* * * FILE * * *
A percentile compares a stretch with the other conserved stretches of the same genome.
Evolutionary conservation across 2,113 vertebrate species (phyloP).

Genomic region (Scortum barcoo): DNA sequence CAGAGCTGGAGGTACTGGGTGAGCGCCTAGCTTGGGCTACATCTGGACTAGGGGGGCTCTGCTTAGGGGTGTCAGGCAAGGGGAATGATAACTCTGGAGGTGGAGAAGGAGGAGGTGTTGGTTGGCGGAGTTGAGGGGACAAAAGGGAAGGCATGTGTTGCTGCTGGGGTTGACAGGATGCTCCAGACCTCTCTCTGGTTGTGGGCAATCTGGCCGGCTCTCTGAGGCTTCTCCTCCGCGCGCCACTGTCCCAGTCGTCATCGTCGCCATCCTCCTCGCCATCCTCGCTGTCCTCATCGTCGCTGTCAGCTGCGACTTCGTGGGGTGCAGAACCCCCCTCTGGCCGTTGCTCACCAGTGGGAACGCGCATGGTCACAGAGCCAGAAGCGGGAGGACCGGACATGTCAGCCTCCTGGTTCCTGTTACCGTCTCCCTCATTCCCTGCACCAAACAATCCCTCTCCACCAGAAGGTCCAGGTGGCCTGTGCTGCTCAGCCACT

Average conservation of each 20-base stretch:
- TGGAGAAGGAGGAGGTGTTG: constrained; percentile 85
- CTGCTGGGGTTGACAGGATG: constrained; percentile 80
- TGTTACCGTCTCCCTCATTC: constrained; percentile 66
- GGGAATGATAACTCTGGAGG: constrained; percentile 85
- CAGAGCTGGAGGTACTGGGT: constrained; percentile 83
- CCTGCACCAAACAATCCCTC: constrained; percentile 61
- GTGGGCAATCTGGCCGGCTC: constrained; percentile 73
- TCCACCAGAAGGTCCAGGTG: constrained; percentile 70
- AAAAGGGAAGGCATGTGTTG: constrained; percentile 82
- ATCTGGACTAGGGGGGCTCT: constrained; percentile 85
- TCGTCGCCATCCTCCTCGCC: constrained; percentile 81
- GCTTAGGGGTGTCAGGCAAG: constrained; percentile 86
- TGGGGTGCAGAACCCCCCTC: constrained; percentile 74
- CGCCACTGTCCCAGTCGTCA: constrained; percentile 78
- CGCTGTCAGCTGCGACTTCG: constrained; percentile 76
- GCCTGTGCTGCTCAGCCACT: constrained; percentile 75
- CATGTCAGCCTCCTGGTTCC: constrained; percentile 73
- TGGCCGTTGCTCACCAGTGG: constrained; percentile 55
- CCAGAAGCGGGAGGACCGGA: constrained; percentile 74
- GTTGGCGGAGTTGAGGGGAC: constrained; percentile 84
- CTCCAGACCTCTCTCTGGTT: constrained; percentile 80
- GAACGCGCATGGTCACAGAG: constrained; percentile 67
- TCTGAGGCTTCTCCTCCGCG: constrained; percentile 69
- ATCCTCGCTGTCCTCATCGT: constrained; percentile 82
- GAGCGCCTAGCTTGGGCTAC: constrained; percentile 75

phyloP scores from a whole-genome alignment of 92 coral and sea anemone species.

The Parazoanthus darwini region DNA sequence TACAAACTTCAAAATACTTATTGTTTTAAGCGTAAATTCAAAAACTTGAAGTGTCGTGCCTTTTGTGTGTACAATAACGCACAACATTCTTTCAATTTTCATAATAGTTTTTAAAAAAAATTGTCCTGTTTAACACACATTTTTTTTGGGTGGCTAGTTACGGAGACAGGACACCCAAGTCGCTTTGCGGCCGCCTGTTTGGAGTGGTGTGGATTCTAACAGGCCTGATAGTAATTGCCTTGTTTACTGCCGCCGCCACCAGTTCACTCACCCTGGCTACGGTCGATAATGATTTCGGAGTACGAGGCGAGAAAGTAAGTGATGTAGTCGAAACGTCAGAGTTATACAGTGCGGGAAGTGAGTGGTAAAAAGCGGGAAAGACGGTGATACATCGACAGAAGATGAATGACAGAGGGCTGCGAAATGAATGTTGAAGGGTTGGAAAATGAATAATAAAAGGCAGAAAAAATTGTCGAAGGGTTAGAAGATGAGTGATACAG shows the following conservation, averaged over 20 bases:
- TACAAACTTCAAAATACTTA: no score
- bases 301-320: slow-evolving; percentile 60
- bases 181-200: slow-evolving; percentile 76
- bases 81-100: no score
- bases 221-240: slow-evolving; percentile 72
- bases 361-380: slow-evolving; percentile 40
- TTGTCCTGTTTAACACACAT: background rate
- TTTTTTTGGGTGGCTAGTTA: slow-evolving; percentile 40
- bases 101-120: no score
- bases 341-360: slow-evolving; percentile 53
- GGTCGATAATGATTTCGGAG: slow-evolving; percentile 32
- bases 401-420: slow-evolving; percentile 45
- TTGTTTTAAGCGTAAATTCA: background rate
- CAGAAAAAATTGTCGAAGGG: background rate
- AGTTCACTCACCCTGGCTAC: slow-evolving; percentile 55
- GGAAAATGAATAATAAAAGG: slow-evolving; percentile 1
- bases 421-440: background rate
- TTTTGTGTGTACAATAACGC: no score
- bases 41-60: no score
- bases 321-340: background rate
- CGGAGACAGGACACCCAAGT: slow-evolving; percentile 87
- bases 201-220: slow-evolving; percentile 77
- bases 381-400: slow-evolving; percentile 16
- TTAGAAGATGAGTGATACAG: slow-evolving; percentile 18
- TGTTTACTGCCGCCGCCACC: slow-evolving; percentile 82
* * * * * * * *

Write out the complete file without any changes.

A percentile compares a stretch with the other conserved stretches of the same genome.
Evolutionary conservation across 2,113 vertebrate species (phyloP).

Genomic region (Scortum barcoo): DNA sequence CAGAGCTGGAGGTACTGGGTGAGCGCCTAGCTTGGGCTACATCTGGACTAGGGGGGCTCTGCTTAGGGGTGTCAGGCAAGGGGAATGATAACTCTGGAGGTGGAGAAGGAGGAGGTGTTGGTTGGCGGAGTTGAGGGGACAAAAGGGAAGGCATGTGTTGCTGCTGGGGTTGACAGGATGCTCCAGACCTCTCTCTGGTTGTGGGCAATCTGGCCGGCTCTCTGAGGCTTCTCCTCCGCGCGCCACTGTCCCAGTCGTCATCGTCGCCATCCTCCTCGCCATCCTCGCTGTCCTCATCGTCGCTGTCAGCTGCGACTTCGTGGGGTGCAGAACCCCCCTCTGGCCGTTGCTCACCAGTGGGAACGCGCATGGTCACAGAGCCAGAAGCGGGAGGACCGGACATGTCAGCCTCCTGGTTCCTGTTACCGTCTCCCTCATTCCCTGCACCAAACAATCCCTCTCCACCAGAAGGTCCAGGTGGCCTGTGCTGCTCAGCCACT

Average conservation of each 20-base stretch:
- TGGAGAAGGAGGAGGTGTTG: constrained; percentile 85
- CTGCTGGGGTTGACAGGATG: constrained; percentile 80
- TGTTACCGTCTCCCTCATTC: constrained; percentile 66
- GGGAATGATAACTCTGGAGG: constrained; percentile 85
- CAGAGCTGGAGGTACTGGGT: constrained; percentile 83
- CCTGCACCAAACAATCCCTC: constrained; percentile 61
- GTGGGCAATCTGGCCGGCTC: constrained; percentile 73
- TCCACCAGAAGGTCCAGGTG: constrained; percentile 70
- AAAAGGGAAGGCATGTGTTG: constrained; percentile 82
- ATCTGGACTAGGGGGGCTCT: constrained; percentile 85
- TCGTCGCCATCCTCCTCGCC: constrained; percentile 81
- GCTTAGGGGTGTCAGGCAAG: constrained; percentile 86
- TGGGGTGCAGAACCCCCCTC: constrained; percentile 74
- CGCCACTGTCCCAGTCGTCA: constrained; percentile 78
- CGCTGTCAGCTGCGACTTCG: constrained; percentile 76
- GCCTGTGCTGCTCAGCCACT: constrained; percentile 75
- CATGTCAGCCTCCTGGTTCC: constrained; percentile 73
- TGGCCGTTGCTCACCAGTGG: constrained; percentile 55
- CCAGAAGCGGGAGGACCGGA: constrained; percentile 74
- GTTGGCGGAGTTGAGGGGAC: constrained; percentile 84
- CTCCAGACCTCTCTCTGGTT: constrained; percentile 80
- GAACGCGCATGGTCACAGAG: constrained; percentile 67
- TCTGAGGCTTCTCCTCCGCG: constrained; percentile 69
- ATCCTCGCTGTCCTCATCGT: constrained; percentile 82
- GAGCGCCTAGCTTGGGCTAC: constrained; percentile 75

phyloP scores from a whole-genome alignment of 92 coral and sea anemone species.

The Parazoanthus darwini region DNA sequence TACAAACTTCAAAATACTTATTGTTTTAAGCGTAAATTCAAAAACTTGAAGTGTCGTGCCTTTTGTGTGTACAATAACGCACAACATTCTTTCAATTTTCATAATAGTTTTTAAAAAAAATTGTCCTGTTTAACACACATTTTTTTTGGGTGGCTAGTTACGGAGACAGGACACCCAAGTCGCTTTGCGGCCGCCTGTTTGGAGTGGTGTGGATTCTAACAGGCCTGATAGTAATTGCCTTGTTTACTGCCGCCGCCACCAGTTCACTCACCCTGGCTACGGTCGATAATGATTTCGGAGTACGAGGCGAGAAAGTAAGTGATGTAGTCGAAACGTCAGAGTTATACAGTGCGGGAAGTGAGTGGTAAAAAGCGGGAAAGACGGTGATACATCGACAGAAGATGAATGACAGAGGGCTGCGAAATGAATGTTGAAGGGTTGGAAAATGAATAATAAAAGGCAGAAAAAATTGTCGAAGGGTTAGAAGATGAGTGATACAG shows the following conservation, averaged over 20 bases:
- TACAAACTTCAAAATACTTA: no score
- bases 301-320: slow-evolving; percentile 60
- bases 181-200: slow-evolving; percentile 76
- bases 81-100: no score
- bases 221-240: slow-evolving; percentile 72
- bases 361-380: slow-evolving; percentile 40
- TTGTCCTGTTTAACACACAT: background rate
- TTTTTTTGGGTGGCTAGTTA: slow-evolving; percentile 40
- bases 101-120: no score
- bases 341-360: slow-evolving; percentile 53
- GGTCGATAATGATTTCGGAG: slow-evolving; percentile 32
- bases 401-420: slow-evolving; percentile 45
- TTGTTTTAAGCGTAAATTCA: background rate
- CAGAAAAAATTGTCGAAGGG: background rate
- AGTTCACTCACCCTGGCTAC: slow-evolving; percentile 55
- GGAAAATGAATAATAAAAGG: slow-evolving; percentile 1
- bases 421-440: background rate
- TTTTGTGTGTACAATAACGC: no score
- bases 41-60: no score
- bases 321-340: background rate
- CGGAGACAGGACACCCAAGT: slow-evolving; percentile 87
- bases 201-220: slow-evolving; percentile 77
- bases 381-400: slow-evolving; percentile 16
- TTAGAAGATGAGTGATACAG: slow-evolving; percentile 18
- TGTTTACTGCCGCCGCCACC: slow-evolving; percentile 82